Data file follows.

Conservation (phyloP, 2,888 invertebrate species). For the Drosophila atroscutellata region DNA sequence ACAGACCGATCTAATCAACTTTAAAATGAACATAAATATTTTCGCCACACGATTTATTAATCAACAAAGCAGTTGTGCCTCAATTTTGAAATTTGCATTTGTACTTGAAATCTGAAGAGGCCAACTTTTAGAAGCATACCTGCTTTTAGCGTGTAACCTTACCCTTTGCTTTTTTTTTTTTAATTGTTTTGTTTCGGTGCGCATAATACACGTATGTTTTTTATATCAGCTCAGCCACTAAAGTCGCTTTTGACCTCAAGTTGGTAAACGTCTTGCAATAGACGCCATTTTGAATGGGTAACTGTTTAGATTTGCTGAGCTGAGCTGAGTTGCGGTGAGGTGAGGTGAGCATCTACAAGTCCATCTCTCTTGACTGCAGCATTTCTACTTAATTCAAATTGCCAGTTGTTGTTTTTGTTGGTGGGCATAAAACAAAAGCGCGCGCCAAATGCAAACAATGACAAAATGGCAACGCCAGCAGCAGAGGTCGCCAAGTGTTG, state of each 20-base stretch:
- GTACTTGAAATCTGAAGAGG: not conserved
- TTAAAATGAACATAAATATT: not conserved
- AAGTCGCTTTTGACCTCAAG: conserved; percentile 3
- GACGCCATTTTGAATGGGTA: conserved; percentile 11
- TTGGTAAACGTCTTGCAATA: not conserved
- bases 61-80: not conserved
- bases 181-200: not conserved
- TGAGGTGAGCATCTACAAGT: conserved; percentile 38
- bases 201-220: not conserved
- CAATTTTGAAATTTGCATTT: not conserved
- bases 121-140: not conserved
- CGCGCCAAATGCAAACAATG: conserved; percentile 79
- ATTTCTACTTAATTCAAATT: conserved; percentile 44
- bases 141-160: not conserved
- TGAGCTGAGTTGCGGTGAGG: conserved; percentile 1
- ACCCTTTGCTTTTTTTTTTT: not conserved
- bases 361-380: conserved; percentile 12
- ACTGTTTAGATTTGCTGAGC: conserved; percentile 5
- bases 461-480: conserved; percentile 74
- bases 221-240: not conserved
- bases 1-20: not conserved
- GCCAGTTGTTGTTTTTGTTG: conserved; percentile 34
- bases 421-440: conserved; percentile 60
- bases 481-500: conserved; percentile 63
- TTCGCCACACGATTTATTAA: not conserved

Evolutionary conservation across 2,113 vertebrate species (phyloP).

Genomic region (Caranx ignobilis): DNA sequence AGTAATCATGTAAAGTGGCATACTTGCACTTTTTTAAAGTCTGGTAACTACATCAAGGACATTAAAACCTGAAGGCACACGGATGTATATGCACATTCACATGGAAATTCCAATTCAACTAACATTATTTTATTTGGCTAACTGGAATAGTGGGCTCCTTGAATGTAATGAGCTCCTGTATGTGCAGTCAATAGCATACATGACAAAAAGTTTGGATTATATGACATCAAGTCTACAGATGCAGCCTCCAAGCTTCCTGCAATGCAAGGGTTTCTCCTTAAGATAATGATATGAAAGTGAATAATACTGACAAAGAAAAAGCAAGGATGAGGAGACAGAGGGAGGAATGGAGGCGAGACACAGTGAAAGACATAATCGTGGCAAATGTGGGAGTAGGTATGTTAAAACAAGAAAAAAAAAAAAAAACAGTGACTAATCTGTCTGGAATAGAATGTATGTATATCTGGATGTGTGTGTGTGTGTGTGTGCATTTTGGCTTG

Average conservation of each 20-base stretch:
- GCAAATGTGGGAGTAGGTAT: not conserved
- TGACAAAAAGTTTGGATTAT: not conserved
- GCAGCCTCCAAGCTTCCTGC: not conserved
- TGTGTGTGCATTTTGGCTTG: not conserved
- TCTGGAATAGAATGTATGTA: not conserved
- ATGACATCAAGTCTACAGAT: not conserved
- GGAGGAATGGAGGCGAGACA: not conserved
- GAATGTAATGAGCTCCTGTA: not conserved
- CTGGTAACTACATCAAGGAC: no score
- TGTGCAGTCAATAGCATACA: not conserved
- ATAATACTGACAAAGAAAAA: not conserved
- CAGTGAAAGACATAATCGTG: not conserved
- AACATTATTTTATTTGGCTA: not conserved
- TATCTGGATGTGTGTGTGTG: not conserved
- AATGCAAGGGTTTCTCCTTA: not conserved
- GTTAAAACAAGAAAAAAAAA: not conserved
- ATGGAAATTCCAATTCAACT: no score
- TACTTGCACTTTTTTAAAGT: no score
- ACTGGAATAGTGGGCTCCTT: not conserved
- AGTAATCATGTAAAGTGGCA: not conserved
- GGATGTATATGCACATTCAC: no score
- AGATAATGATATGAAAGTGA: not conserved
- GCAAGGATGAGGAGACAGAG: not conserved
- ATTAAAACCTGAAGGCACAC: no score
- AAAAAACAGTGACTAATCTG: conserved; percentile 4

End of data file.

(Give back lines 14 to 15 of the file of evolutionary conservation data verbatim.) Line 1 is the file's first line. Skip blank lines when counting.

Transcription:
- ATTTCTACTTAATTCAAATT: conserved; percentile 44
- bases 141-160: not conserved